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The Pre-Internet Age: Recalling the Pioneering Technologies of Early Computing

omputing has come a long way since its inception, and many of us take for granted the incredible advancements we have seen in recent years. But it's worth taking a moment to look back at the early days of computing, before the internet became ubiquitous and personal computers were a rarity.

In the early days, computing was mostly the domain of large corporations and government agencies, and the machines themselves were massive, expensive, and often unreliable. The earliest computers used vacuum tubes, which were prone to failure and required frequent maintenance. But despite their drawbacks, these early machines paved the way for the modern computing revolution.

One of the earliest computers was the UNIVAC, which was first built in the 1950s by the company that would later become Unisys. The UNIVAC was a massive machine that weighed more than 29,000 pounds and cost more than $1 million to build. It was used by the U.S. Census Bureau to process data from the 1950 census, and it was also used by the U.S. military for various purposes.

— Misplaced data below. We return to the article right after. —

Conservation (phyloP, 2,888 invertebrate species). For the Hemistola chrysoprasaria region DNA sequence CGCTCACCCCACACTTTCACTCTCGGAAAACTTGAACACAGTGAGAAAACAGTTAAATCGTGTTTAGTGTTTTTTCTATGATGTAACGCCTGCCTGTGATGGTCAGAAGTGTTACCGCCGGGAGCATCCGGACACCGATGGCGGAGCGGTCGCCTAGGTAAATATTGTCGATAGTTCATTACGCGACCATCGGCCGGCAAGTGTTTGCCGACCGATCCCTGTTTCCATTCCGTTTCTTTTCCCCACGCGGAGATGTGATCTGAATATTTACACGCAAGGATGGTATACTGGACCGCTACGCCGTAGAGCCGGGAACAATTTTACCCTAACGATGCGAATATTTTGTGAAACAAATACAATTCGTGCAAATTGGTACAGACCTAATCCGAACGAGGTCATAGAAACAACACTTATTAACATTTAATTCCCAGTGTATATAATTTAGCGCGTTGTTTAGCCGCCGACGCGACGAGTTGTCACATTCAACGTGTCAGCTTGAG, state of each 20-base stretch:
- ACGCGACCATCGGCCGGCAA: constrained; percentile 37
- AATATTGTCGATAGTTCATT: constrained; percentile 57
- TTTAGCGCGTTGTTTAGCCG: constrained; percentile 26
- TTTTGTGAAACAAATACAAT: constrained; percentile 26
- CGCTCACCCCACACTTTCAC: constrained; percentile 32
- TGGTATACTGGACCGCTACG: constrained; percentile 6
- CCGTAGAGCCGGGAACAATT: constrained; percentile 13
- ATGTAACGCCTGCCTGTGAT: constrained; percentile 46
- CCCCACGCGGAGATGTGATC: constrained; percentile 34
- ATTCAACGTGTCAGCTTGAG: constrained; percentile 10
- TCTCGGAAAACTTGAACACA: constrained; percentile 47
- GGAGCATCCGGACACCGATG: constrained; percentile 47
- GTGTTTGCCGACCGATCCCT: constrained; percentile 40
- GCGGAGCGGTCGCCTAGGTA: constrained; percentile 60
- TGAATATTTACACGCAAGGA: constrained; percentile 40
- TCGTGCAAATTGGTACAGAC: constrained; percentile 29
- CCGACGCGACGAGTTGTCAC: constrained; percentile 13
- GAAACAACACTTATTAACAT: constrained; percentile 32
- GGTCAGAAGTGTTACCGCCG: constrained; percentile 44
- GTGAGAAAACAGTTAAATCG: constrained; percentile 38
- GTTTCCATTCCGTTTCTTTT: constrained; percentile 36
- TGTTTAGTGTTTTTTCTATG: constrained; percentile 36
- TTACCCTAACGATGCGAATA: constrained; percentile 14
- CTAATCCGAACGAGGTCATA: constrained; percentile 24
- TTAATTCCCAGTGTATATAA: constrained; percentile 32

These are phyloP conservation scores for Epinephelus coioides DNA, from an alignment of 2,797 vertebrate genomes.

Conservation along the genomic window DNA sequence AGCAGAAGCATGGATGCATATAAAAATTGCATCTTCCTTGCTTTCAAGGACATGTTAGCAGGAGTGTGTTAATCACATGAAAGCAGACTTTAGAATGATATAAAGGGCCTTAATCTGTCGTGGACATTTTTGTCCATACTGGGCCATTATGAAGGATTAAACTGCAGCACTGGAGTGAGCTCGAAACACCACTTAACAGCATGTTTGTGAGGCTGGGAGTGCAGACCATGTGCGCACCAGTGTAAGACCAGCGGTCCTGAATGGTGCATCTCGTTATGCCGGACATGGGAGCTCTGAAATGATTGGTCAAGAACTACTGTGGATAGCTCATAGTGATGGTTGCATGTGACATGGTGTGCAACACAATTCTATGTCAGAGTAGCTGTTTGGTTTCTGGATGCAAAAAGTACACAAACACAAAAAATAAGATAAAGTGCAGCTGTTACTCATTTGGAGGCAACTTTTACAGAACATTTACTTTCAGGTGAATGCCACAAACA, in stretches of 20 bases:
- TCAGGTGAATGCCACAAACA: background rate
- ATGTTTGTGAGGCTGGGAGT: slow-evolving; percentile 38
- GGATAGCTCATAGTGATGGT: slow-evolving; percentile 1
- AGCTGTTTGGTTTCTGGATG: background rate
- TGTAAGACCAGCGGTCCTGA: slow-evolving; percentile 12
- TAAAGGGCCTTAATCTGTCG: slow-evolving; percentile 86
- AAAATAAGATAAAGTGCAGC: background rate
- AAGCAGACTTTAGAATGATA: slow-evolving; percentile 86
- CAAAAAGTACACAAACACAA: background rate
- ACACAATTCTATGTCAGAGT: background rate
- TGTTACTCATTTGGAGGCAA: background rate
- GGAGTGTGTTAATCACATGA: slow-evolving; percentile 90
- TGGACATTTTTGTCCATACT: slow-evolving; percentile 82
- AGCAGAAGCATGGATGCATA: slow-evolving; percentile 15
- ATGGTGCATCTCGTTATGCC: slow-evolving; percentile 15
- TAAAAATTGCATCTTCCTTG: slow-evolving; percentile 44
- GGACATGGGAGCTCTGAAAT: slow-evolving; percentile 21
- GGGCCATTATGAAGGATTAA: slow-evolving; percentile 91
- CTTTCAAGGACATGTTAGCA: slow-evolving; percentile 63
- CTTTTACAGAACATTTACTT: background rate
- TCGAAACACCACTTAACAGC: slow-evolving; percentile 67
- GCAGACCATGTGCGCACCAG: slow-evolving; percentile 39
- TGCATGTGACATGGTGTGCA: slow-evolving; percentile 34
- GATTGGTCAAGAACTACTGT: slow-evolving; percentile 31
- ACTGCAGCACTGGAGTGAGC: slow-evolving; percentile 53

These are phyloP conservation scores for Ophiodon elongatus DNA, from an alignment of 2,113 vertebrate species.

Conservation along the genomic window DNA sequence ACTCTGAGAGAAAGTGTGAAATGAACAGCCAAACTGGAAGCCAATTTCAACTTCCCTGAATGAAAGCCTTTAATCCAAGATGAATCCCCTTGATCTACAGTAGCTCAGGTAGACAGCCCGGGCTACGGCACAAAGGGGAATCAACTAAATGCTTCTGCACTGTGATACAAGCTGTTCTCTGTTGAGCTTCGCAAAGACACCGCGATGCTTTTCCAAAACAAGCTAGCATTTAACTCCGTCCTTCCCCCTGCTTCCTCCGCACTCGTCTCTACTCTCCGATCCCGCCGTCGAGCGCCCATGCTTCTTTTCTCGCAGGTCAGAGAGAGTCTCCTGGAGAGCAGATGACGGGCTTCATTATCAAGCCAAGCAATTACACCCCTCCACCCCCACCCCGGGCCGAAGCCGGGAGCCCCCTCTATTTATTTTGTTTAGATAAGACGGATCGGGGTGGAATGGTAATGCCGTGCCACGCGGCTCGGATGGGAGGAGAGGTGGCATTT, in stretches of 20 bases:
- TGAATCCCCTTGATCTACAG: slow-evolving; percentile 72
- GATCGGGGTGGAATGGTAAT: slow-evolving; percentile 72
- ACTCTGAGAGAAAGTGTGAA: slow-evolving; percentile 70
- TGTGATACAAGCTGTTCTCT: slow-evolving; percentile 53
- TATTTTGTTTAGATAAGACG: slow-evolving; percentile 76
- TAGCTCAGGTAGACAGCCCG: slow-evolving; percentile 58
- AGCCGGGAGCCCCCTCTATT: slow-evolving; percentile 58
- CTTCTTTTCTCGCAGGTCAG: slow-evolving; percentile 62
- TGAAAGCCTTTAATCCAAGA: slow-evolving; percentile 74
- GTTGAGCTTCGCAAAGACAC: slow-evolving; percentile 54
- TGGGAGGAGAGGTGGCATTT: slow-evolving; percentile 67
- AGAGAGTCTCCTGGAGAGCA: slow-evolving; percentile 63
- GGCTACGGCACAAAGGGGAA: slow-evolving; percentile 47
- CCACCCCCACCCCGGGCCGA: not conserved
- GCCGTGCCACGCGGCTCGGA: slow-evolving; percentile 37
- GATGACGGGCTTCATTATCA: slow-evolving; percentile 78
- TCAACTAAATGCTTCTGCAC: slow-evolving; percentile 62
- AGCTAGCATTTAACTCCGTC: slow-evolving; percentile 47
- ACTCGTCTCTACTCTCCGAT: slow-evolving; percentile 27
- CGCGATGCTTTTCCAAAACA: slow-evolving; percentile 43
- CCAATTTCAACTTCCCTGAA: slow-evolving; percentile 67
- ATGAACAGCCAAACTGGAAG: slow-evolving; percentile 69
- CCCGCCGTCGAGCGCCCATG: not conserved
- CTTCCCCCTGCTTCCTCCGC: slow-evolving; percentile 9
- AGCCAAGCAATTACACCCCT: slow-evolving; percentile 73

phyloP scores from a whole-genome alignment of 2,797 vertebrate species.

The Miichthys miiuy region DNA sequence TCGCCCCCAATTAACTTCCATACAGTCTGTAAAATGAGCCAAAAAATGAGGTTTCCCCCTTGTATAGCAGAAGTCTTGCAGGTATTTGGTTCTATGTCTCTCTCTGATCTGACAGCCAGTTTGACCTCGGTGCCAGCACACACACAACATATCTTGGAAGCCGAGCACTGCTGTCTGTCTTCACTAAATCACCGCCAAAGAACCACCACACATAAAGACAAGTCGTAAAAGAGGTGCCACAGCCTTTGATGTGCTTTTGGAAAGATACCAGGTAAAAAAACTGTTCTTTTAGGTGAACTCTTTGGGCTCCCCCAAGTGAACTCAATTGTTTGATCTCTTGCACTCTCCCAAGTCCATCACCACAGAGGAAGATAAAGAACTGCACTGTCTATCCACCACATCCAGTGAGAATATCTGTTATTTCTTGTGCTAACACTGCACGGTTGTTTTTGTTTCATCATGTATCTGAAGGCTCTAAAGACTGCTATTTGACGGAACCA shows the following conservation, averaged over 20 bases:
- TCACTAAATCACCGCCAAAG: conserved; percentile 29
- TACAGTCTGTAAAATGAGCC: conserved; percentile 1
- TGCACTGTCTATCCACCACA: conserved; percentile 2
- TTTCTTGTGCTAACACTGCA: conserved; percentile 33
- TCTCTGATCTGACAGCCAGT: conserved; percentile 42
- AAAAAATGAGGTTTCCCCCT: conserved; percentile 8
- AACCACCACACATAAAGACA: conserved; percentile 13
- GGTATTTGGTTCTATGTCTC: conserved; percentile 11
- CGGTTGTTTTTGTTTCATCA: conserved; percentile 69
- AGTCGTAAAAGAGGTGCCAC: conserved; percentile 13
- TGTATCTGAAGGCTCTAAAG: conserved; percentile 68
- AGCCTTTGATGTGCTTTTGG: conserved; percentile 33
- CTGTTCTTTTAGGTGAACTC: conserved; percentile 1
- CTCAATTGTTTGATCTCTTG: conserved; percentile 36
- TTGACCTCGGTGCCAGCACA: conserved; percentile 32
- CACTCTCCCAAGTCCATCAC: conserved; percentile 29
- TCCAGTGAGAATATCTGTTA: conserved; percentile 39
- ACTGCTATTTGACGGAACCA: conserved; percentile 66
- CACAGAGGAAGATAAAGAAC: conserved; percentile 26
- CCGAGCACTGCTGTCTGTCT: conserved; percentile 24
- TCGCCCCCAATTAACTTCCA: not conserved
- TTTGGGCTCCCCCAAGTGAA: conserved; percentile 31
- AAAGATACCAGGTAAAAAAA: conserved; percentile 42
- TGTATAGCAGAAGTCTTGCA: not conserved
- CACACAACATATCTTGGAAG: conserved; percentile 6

Another early computer was the IBM 701, which was first built in 1952. The 701 was a vacuum-tube computer that could perform about 1,000 calculations per second. It was used by various government agencies, including the National Security Agency and the U.S. Air Force.

In the 1960s and 1970s, computing became more widespread, and smaller, more affordable machines began to emerge. One of the most famous of these early machines was the Altair 8800, which was released in 1975. The Altair was a kit that users could assemble themselves, and it was one of the first computers to be marketed to the general public. It was also one of the first computers to use a microprocessor, which made it much smaller and more efficient than earlier machines.

The early days of computing were marked by experimentation and innovation, and many of the early machines were designed and built by hobbyists and enthusiasts. Today, we take for granted the incredible power and versatility of modern computers, but it's worth remembering the pioneers who paved the way for the digital age we now live in.

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